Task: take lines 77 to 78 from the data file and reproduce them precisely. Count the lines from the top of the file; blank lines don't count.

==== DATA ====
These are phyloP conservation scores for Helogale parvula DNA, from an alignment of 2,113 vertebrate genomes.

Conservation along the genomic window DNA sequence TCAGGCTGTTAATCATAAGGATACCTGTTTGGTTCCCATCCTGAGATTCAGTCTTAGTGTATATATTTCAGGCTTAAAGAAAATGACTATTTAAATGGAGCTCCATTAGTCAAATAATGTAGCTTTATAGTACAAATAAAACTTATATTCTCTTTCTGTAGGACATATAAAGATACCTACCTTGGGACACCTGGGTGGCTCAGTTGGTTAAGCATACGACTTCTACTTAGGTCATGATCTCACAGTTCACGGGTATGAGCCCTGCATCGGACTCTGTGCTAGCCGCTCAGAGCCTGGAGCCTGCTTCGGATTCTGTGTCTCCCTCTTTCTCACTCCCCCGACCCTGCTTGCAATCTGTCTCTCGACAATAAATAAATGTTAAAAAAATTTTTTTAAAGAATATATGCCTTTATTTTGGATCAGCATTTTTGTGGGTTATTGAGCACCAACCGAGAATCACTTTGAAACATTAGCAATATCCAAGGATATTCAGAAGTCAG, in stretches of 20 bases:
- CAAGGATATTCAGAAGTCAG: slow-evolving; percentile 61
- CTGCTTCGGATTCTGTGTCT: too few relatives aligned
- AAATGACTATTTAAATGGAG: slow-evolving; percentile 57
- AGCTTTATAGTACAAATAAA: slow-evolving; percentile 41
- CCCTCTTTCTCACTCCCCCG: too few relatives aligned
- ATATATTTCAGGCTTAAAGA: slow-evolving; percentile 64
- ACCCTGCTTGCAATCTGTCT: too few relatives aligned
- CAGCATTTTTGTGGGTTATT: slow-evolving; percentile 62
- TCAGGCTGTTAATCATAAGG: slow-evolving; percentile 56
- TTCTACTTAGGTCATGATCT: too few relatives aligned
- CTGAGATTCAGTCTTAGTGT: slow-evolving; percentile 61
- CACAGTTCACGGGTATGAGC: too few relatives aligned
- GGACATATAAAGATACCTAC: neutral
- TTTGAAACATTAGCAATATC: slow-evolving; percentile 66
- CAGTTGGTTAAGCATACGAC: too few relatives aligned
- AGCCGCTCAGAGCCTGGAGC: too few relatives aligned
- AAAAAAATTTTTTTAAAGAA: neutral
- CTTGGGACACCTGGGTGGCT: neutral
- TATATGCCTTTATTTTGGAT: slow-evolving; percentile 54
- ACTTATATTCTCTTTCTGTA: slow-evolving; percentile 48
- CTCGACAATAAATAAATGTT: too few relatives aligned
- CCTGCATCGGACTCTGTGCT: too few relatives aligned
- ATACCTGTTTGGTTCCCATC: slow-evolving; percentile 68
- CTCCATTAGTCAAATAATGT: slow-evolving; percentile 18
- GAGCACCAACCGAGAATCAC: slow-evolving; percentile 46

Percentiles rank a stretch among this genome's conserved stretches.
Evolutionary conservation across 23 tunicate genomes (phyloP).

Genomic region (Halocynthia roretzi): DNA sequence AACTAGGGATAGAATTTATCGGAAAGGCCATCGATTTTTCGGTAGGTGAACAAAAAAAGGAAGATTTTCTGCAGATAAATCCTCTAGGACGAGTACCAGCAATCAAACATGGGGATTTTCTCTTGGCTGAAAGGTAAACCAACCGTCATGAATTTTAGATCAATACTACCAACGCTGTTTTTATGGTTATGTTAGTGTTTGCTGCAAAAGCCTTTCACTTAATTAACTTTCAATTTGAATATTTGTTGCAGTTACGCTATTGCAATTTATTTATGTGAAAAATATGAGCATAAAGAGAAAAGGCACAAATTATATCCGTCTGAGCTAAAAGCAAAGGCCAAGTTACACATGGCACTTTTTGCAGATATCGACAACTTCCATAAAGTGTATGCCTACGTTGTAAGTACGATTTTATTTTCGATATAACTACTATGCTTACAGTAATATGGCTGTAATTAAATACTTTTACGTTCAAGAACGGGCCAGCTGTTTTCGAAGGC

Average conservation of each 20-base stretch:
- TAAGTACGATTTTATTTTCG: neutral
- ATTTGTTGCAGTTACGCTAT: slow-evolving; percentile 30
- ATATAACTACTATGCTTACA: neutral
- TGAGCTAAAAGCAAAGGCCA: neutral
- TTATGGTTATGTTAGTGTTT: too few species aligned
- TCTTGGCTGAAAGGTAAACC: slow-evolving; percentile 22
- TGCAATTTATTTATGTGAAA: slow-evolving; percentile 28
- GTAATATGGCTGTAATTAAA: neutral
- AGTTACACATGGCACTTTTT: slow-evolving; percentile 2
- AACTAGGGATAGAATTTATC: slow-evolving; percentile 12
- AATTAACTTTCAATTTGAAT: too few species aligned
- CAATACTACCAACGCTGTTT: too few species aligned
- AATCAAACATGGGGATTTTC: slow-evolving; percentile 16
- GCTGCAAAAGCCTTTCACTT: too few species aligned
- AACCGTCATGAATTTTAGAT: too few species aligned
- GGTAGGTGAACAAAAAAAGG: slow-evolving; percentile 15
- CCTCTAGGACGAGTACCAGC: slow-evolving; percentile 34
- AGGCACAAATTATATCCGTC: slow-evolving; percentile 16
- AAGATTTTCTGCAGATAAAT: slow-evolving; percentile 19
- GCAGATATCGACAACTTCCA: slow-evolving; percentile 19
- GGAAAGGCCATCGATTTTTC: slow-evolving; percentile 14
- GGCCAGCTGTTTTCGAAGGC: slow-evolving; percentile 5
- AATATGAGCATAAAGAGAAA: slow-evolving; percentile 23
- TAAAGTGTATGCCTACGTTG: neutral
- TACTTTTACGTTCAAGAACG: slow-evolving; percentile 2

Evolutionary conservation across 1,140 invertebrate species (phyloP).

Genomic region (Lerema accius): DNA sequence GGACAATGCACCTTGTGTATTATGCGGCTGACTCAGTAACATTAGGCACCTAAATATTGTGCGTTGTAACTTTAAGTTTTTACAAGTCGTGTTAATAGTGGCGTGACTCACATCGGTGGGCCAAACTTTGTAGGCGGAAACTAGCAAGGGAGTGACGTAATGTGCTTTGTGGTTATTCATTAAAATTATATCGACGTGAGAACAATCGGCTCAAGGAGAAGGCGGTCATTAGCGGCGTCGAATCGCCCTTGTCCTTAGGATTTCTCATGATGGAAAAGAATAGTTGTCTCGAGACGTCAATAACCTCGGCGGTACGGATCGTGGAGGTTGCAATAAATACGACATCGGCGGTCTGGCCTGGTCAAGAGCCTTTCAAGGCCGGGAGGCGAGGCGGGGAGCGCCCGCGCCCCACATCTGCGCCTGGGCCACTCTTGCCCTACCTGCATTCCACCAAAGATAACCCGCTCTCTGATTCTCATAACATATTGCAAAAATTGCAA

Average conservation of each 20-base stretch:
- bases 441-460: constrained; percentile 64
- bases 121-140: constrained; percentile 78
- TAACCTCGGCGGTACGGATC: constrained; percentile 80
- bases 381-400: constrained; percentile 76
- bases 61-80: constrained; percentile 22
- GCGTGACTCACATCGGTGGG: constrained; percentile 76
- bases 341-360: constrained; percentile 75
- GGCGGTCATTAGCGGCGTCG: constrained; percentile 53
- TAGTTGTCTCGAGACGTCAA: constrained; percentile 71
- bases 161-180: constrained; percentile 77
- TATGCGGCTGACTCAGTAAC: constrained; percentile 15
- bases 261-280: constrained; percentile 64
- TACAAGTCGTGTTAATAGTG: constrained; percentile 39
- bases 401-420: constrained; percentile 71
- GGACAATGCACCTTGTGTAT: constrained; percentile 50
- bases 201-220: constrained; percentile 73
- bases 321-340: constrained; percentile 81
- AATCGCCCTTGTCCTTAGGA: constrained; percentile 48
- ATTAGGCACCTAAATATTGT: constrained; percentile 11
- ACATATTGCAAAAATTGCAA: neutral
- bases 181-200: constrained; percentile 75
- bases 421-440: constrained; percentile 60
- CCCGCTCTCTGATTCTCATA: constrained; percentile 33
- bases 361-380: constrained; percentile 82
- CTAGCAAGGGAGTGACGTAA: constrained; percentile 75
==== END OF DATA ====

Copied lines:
- AATCGCCCTTGTCCTTAGGA: constrained; percentile 48
- ATTAGGCACCTAAATATTGT: constrained; percentile 11